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Original Research ARTICLE

Front. Syst. Neurosci., 10 May 2011 |

Disinhibition Bursting of Dopaminergic Neurons

  • Neurosciences Institute, University of Texas at San Antonio, San Antonio, TX, USA

Substantia nigra pars compacta (SNpc) dopaminergic neurons receive strong tonic inputs from GABAergic neurons in the substantia nigra pars reticulata (SNpr) and globus pallidus (GP), and glutamatergic neurons in the subthalamic nucleus. The presence of these tonic inputs raises the possibility that phasic disinhibition may trigger phasic bursts in dopaminergic neurons. We first applied constant NMDA and GABAA conductances onto a two-compartment single cell model of the dopaminergic neuron (Kuznetsov et al., 2006). The model exhibited disinhibition bursting upon stepwise removal of inhibition. A further bifurcation analysis suggests that disinhibition may be more robust than excitation alone in that for most levels of NMDA conductance, the cell remains capable of bursting even after a complete removal of inhibition, whereas too much excitatory input will drive the cell into depolarization block. To investigate the network dynamics of disinhibition, we used a modified version of an integrate-and-fire based model of the basal ganglia (Humphries et al., 2006). Synaptic activity generated in the network was delivered to the two-compartment single cell dopaminergic neuron. Phasic activation of the D1-expressing medium spiny neurons in the striatum (D1STR) produced disinhibition bursts in dopaminergic neurons through the direct pathway (D1STR to SNpr to SNpc). Anatomical studies have shown that D1STR neurons have collaterals that terminate in GP. Adding these collaterals to the model, we found that striatal activation increased the intra-burst firing frequency of the disinhibition burst as the weight of this connection was increased. Our studies suggest that striatal activation is a robust means by which disinhibition bursts can be generated by SNpc dopaminergic neurons, and that recruitment of the indirect pathway via collaterals may enhance disinhibition bursting.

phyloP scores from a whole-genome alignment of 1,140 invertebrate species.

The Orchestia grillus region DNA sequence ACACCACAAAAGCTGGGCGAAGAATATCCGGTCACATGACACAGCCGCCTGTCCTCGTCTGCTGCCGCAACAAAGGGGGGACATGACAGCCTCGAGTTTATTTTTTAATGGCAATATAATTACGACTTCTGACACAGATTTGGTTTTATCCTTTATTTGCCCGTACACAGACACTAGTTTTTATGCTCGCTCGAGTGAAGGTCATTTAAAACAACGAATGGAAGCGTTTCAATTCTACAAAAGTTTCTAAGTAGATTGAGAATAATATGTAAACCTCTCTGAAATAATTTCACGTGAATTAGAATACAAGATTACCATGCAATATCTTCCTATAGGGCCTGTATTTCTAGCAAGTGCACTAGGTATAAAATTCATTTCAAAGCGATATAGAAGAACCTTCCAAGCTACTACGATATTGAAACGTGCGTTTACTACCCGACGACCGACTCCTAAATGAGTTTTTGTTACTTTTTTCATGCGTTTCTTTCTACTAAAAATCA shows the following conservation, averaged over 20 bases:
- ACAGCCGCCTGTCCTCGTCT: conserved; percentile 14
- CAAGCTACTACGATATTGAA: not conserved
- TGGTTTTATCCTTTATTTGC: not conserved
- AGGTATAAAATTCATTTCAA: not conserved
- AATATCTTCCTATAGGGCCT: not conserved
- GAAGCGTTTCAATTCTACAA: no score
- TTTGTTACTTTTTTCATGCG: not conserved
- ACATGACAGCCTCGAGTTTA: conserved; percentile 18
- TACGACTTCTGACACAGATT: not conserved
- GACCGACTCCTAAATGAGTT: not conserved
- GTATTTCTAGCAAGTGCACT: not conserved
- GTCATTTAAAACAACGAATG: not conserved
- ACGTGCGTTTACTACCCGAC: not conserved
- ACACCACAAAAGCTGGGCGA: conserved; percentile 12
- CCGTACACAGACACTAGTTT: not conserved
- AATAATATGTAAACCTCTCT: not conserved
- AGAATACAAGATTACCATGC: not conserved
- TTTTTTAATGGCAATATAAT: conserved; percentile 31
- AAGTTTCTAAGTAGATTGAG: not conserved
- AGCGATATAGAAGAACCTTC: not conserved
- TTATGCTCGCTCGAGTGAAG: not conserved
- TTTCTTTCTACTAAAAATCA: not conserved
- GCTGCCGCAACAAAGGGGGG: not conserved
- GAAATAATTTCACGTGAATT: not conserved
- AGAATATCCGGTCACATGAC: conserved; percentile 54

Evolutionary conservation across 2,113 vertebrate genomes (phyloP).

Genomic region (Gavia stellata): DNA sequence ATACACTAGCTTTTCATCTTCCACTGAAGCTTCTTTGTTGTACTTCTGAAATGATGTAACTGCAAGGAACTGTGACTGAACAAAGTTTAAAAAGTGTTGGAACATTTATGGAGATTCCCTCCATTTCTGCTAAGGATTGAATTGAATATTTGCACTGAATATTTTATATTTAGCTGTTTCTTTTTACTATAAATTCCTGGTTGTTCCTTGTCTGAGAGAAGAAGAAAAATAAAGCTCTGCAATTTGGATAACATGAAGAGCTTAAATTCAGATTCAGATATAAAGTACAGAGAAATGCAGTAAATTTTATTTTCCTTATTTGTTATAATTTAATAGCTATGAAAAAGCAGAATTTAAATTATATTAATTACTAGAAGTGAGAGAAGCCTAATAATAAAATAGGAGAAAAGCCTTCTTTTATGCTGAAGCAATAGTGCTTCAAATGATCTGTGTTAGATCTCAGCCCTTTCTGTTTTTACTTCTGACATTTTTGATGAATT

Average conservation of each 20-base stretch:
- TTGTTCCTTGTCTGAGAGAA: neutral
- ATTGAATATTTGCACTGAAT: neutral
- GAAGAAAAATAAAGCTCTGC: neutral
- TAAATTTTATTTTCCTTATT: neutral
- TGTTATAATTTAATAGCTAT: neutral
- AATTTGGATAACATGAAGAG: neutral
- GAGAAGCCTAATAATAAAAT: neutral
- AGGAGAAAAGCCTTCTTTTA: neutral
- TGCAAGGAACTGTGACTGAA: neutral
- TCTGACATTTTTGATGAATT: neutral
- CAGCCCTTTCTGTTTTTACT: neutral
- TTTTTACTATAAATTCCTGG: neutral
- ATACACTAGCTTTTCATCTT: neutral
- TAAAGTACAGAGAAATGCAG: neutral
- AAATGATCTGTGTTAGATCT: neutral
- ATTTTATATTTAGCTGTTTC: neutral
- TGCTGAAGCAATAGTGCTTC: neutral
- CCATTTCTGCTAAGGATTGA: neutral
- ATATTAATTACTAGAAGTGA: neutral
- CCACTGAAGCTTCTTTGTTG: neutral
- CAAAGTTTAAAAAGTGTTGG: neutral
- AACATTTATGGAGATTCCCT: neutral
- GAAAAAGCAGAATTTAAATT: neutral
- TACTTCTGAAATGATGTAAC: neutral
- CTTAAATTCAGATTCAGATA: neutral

In behaving animals, midbrain dopaminergic neurons fire bursts of action potentials in response to salient stimuli (Redgrave et al., 1990; Horvitz et al., 1997; Schultz, 1998), when a greater than expected reward is received (Schultz et al., 1997), or during sequence learning (Jin and Costa, 2010). The mechanisms by which dopaminergic neurons generate bursts are an area of intense study. The absence of burst firing in slices (e.g., Kita et al., 1986; Grace and Onn, 1989) suggests that bursts are generated in response to afferent input. One view of the dopaminergic neuron in vivo is that single-spiking is generated by an in vitro-like calcium – (Kita et al., 1986; Grace and Onn, 1989; Wilson and Callaway, 2000) or sodium-based (Guzman et al., 2009; Khaliq and Bean, 2010) pacemaking mechanism in which spikes can be advanced or delayed due to afferent input. Under such a scheme, bursts are caused by phasic excitatory inputs, e.g., inputs activating AMPA, NMDA, or nicotinic acetylcholine receptors (Grace and Bunney, 1984; Grenhoff et al., 1986; Chergui et al., 1993; Morikawa et al., 2003; Blythe et al., 2007, 2009; Deister et al., 2009; Lobb et al., 2010). However, dopaminergic neurons in vivo are subject to strong tonic synaptic inputs, suggesting that an alternative but complementary mechanism by which dopaminergic neurons may fire bursts is through disinhibition.